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Model 56 Guide - Disassemble, Assemble, Stock Refinish and Bluing

29151 Views 20 Replies 13 Participants Last post by  sam1iam
Model 56 Steel Receiver

Dis-assembly, reassembly, stock finishing and bluing would not have been possible without the guidance and assistance of RC members NAA_Silent, woodstock63 and the research of the many posts by many other RC members. NAA_Silent provided the guidance with his photo guide on the Model 57. I was fortunate to have a steel and aluminum Model 56 to work on, and when I couldn't get it right, I could take the other 56 and peer into the receiver to see what I was doing wrong. So to all of you guys on RFC, many thanks.

I hope this helps anyone out there with a Model 56. I wanted to make an easy-to-follow guide for those of you out there with these great Marlin's but haven't been able to give them a thorough clean. They are a bit complicated inside for a 56 year old design, but once you've done it a few times, like any other firearm, it'll become second nature. Enjoy and let me know if a good cleaning really improved the action and accuracy of your Model 56.

1. Remove the action screws which hold the barrel/receiver to the stock, one screw located at the underside and one is removed from the top at the rear of the receiver. Make sure the lever is open and the magazine has been removed. At this point I would assume you have checked the rifle to confirm it's not loaded.

2. Upon removal of both screws, open the lever and slide out of the stock, holding it by the barrel.

3. Now remove the lever, trigger and bolt assembly out of the receiver. To do this, remove the two screws as shown, each screw has an anti-lock washer. Now turn the receiver over, and with a punch lightly tap out the two receiver screws.

4. Once the screws are removed from both sides of the receiver, the trigger, lever, bolt assembly slides out of the receiver with the bolt attached.

5. Just above the lever on the side plate is a screw, also with locking washer, shown above. Remove this screw and the entire side plate will now come apart. You may have to giggle it around a bit, remember; these rifles may not have been cleaned or taken apart for the last 40-56 years and there are 5 pins plus the 4 holes for magazine holder. With a bit of back and forth motion however, it will come apart. Removing the side plate is the same on both the model 56 and 57.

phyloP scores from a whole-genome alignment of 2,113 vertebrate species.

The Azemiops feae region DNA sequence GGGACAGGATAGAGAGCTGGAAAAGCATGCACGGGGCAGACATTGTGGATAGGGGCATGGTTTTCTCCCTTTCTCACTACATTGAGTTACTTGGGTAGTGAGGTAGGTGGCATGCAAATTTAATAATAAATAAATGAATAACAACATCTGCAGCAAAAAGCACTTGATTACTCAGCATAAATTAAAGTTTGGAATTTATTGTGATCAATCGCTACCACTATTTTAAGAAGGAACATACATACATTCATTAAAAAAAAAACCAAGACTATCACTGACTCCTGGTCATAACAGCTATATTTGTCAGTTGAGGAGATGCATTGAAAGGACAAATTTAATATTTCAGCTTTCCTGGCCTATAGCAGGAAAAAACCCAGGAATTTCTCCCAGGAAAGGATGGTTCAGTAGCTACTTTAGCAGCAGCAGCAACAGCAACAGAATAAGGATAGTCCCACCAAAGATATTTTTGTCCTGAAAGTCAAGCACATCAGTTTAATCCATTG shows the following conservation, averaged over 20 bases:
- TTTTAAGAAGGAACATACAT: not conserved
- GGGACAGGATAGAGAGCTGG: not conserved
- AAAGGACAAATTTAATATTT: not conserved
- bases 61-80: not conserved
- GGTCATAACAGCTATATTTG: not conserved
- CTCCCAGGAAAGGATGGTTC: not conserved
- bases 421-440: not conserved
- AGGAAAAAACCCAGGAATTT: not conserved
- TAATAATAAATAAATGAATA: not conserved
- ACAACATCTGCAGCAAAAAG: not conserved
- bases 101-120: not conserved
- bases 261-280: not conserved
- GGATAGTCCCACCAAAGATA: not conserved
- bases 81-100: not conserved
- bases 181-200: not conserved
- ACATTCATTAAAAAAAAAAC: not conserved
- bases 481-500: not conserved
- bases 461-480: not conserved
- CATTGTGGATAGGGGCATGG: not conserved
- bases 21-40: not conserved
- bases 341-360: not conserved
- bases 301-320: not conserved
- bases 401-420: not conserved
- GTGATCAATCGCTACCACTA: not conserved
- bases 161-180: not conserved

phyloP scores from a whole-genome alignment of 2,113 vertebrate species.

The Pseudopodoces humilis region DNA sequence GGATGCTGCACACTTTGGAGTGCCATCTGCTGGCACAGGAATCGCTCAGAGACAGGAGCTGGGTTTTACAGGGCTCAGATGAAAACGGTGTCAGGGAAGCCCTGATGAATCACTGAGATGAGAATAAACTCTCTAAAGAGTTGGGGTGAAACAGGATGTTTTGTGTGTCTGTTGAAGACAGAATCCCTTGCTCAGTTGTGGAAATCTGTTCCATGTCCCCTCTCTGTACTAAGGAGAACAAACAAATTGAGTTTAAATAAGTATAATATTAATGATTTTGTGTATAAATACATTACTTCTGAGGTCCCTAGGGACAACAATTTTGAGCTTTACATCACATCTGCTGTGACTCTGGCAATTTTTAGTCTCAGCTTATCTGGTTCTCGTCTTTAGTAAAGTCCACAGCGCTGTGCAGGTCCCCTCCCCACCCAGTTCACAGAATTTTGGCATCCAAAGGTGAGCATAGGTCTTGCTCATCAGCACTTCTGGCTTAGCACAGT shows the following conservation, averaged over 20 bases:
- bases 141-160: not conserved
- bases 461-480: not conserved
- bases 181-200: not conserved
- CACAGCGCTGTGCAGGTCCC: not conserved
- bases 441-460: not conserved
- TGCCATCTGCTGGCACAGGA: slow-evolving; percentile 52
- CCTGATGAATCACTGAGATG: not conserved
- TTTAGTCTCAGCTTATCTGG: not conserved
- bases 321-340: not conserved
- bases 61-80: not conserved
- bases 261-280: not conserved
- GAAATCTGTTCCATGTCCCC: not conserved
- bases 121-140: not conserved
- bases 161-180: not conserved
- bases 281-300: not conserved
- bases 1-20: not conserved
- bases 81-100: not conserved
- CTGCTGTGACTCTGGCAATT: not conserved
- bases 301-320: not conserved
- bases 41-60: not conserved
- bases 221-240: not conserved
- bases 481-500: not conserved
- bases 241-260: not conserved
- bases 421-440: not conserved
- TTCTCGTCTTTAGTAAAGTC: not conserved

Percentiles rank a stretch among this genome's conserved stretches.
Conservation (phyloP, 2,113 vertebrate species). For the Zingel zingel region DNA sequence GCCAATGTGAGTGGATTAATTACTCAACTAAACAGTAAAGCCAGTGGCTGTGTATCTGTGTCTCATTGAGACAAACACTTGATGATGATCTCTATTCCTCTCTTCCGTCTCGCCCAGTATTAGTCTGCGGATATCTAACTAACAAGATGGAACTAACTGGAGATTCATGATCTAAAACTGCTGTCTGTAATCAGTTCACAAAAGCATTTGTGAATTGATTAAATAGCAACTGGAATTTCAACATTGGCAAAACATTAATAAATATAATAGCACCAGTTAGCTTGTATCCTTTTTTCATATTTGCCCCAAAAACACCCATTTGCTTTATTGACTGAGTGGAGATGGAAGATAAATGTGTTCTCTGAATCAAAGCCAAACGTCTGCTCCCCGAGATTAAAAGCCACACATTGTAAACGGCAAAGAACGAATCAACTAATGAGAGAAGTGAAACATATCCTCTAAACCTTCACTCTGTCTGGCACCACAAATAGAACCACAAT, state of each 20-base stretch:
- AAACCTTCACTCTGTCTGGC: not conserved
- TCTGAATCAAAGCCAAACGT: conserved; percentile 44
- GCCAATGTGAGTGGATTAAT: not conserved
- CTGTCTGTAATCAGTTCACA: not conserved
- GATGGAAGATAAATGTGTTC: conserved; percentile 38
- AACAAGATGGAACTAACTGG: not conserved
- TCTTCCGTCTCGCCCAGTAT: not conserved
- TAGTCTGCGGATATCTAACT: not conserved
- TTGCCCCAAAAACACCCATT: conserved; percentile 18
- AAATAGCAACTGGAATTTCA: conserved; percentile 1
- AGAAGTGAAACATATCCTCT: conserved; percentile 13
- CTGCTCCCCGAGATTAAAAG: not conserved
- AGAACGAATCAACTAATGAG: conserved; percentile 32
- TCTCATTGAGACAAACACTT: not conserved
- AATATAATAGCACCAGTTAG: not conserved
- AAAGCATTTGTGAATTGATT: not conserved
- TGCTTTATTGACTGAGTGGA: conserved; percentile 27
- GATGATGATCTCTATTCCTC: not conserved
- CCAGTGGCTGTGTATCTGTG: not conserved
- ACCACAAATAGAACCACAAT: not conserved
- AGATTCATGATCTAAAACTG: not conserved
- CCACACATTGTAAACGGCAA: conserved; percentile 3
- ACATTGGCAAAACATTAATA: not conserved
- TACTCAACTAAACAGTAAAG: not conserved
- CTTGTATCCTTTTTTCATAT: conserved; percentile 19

6. Lift the bolt upwards; now remove the magazine holder and release, which are set into the holes in the receiver. As your doing this, it would be a good time to start the cleaning process. I used Q-tips along with some gun solvent, as some of the grease was pretty hard and I would guess pretty old.

7. Now remove the safety cover and expose the safety, lock and spring system.

8. You want to remove the hammer spring and hammer, paying attention to the position of the spring. Notice where it contacts the hammer, the top curved portion of the spring fits into the groove at the back of the hammer.

Pull up and remove the hammer spring and remove the hammer. Clean both of these parts with solvent.

9. Once the hammer spring and hammer are removed, the lever, cam and bolt (which are all attached together) can be lifted off the receiver plate.

10. Turn the receiver 180 degree's; you want to remove the safety spring, safety bushing and the 2-piece safety.

NOTE: Princess Auto in Canada has a number of dental picks in a package for the horrendous cost of around $5. These are great tools for cleaning those hard to reach areas of firearms.
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some vary good information but if i might add a little different version while i have a hair dryer i tend not to use it vary tedious and can be eliminated. having to constantly have a source of hot/boiling water to keep the trays full
I have made my trays out of aluminum guttering with endcaps to fit across the burners of a stove, using jb weld to seal the endcaps. for the bluing the water does not have to be boiling 120 to 180. put your parts for bluing into the hot water let get warm. Use tongs and pull barrel out first and hold upright over your working towel it will almost dry immediately as it is very hot . i wear a Mechanix glove with a clean cotton glove over that to handle the hot part with one hand. the other i use the to apply the bluing and let dry and put back into the water for rinse and next part out of water for bluiing when all parts are blued pull them out a card them all off using degreased 0000 steel wool. i always go barrel, receiver, small parts and when im done with one peice it goes back into the water bath to heat up for next round of bluing my favorite is to use OXFOBLUE from BROWNELLS OR AMAZON. Folow their instructins and and do to one pass let dry and a second pass and back in water bath before carding. another bluing is MARK-LEE but parts will have to be nuetralzed when finished bluing.
Iam fortunate and can work in my garage with an old electric two burner counter stove. you may use and old camp stove, hot plate or turkey fryer what ever works for you
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